Print 14 comment(s) - last by animedude.. on Mar 15 at 5:34 AM

Is AOL's purchase of Bebo a clever competitive move, or another nail in its own coffin?

Bebo in the U.S. remains a lesser known name in the social networking scene.  Internationally, though, particularly in the United Kingdom, the network vies for the number one spot.  Its interface looks somewhat akin to a cleaner MySpace layout.  It features user-generated TV show content, such as the popular video blog "Kate Modern" and content from MTV and CBS featured on an open digital platform.

The site has garnered 40 million total members.  This is relatively strong, though still lagging behind Facebook, which at last counts had 67 million members, and MySpace, which in late 2006 hit 106 million members and has been growing since.  The site does average a healthy 33 minutes per visit, one of the best totals on the internet, and an indicator of potential ad revenue.

AOL meanwhile appears to be slowly dying.  The company’s online and internet services are being split up into separate entities and possibly sold by owner Time Warner.  However, AOL with Time Warner's approval reached a final deal to purchase Bebo for $850M USD.  AOL hopes desperately that with the site and instant messaging program, which remains popular, it can turn the corner and return to growth.  It thinks that it will be able to increase Bebo's user base to around 80 million by tying it to its AIM messaging network.

AOL CEO Randy Falco states, "I've said many times that my vision for AOL is that we become a global, market-leading ad-supported digital media company. Today, we're taking a major step toward realizing this ambition."

The merger is a friendly one and Bebo President Joanna Shields will be staying on as Bebo's leader.  Falco states in his open letter to his company that he believes that the move puts AOL in a leading position in social networking.

Whether the move can salvage the train wreck that is AOL remains to be seen.  Last October, AOL cut 20 percent of its workforce.  It also killed the historically significant Netscape browser, which once was king of the browser market.  AOL had previously spent billions over the last couple years acquiring and Tacoda, with little gains. 

Many point out that social networks are not as profitable as believed.  Facebook CEO Mark Zuckerberg recently stated that his company was "close to breaking even" -- in other words, it wasn't profitable.  Meanwhile Google, which has a $900M USD ad deal with MySpace, is unhappy with MySpace's ad-revenue, which was well below expectations.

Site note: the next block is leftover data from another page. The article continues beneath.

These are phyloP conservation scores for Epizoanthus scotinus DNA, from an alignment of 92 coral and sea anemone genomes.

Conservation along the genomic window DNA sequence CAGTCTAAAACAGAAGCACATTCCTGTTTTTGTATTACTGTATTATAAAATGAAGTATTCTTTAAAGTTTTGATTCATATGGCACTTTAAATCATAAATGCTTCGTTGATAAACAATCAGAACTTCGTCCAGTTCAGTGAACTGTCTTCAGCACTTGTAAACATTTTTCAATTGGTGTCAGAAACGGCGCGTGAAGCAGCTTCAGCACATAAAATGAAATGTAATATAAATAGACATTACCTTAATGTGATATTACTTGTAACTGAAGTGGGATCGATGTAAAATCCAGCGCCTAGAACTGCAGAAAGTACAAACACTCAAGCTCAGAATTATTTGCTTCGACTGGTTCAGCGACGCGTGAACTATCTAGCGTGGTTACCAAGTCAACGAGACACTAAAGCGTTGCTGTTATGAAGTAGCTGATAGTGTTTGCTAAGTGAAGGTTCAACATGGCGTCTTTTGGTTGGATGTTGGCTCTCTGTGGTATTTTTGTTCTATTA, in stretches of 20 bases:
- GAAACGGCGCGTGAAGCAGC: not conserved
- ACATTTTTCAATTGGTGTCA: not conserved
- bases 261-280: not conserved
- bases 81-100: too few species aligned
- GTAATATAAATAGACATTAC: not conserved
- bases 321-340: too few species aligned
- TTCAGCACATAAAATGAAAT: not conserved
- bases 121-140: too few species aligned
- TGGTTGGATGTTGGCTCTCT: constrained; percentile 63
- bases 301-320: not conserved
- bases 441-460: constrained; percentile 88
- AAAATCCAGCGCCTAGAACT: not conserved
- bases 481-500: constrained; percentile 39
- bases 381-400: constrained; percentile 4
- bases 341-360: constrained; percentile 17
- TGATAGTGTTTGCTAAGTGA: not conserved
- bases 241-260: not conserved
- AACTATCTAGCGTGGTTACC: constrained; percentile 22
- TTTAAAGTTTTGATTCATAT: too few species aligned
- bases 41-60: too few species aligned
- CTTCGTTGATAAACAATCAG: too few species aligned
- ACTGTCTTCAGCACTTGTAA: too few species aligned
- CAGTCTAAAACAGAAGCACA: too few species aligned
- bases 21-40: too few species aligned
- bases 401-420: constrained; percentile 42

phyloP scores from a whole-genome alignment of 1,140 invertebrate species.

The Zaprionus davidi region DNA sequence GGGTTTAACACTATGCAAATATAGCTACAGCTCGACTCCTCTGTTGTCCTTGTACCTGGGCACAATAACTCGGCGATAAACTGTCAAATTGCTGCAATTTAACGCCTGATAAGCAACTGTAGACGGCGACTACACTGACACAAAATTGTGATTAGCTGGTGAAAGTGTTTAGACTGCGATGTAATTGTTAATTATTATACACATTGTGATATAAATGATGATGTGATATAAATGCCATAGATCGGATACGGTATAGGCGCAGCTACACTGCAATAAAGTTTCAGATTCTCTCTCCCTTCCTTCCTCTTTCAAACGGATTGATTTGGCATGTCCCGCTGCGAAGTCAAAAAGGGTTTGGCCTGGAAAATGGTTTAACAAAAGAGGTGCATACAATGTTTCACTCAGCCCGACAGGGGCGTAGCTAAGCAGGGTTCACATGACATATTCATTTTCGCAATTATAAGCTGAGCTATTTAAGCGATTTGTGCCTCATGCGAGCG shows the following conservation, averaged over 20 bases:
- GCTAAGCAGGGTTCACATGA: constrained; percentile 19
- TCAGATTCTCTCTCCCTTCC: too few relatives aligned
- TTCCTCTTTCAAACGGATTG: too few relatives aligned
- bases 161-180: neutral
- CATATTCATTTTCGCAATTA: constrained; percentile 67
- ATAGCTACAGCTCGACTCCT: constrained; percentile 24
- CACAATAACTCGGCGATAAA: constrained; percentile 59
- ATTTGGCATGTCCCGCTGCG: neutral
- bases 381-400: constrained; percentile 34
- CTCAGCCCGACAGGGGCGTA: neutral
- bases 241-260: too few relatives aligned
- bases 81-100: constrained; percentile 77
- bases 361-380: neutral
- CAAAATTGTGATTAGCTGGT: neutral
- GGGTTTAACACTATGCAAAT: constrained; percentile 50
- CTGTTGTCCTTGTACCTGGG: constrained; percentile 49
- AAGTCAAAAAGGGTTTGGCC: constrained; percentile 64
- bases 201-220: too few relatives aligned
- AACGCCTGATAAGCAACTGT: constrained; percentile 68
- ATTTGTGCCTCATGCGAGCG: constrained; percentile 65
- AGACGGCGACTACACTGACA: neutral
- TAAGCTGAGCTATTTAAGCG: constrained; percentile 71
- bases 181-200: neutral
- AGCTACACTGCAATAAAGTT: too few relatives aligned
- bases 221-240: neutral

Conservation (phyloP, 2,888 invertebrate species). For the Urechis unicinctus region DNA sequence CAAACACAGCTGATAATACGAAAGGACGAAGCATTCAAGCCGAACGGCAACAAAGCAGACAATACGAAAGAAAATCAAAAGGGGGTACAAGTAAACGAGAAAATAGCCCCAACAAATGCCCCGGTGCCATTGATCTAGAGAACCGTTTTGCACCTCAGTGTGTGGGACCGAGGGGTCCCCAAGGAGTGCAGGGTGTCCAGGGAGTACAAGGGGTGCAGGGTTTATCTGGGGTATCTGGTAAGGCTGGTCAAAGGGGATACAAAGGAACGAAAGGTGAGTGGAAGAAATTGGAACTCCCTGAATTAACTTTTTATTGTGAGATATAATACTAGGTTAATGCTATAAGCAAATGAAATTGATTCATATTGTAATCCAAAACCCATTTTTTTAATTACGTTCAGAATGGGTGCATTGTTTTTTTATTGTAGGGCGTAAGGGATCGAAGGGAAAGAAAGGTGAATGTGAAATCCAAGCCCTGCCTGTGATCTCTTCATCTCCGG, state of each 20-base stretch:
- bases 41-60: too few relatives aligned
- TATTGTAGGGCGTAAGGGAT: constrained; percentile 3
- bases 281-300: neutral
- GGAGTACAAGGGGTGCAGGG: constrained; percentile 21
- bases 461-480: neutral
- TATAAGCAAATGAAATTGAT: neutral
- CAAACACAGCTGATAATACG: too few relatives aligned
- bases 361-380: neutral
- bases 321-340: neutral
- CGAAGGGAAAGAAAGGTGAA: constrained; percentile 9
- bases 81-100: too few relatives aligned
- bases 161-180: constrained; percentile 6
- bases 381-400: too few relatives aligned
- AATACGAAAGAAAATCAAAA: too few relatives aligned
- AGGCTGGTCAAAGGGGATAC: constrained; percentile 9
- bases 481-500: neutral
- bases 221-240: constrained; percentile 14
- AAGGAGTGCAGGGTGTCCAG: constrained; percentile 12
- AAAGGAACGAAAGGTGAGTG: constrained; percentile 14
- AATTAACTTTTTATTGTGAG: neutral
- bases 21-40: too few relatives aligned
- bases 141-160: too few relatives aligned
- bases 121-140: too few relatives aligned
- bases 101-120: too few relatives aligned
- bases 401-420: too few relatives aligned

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How is this still surprising?
By Cygni on 3/14/2008 1:02:58 PM , Rating: 3
I find it hillarious that people are still sinking hundreds of millions into banner ads, and then they are 'shocked' when they don't generate any revenue. I thought we learned this lesson 10 years ago?

Nobody clicks on banner ads, no matter how many you cram into the average myspace page.

RE: How is this still surprising?
By Polynikes on 3/14/2008 1:36:01 PM , Rating: 2
One can always hope, right? ;P

RE: How is this still surprising?
By RamarC on 3/14/2008 2:34:11 PM , Rating: 2
banner ads are weak. interstitial ads are where the money's at. they allow tv-style advertising and don't need click-thru or any other performance metric. they're easily verified and pricing is all about the eyeballs that saw it.'s 'commercials' before web video clips are estimated to generate over $12M monthly. MSN video is almost as lucrative with $8M in revenue. so web advertising definitely ain't dead.

RE: How is this still surprising?
By pauluskc on 3/14/2008 3:07:53 PM , Rating: 2
I hate interstitial ads.

I am an expert at picking out the "Skip This Ad" link on those pages. And if there isn't a really good Skip this Ad link, then I end up going somewhere else and that company/whatever just lost my potential business to an advertisement.

Did they make $0.54 on that ad just for showing it to me? Or would they have rather had that $1,000+ revenue from me over the lifetime of our b2b/b2c relationship?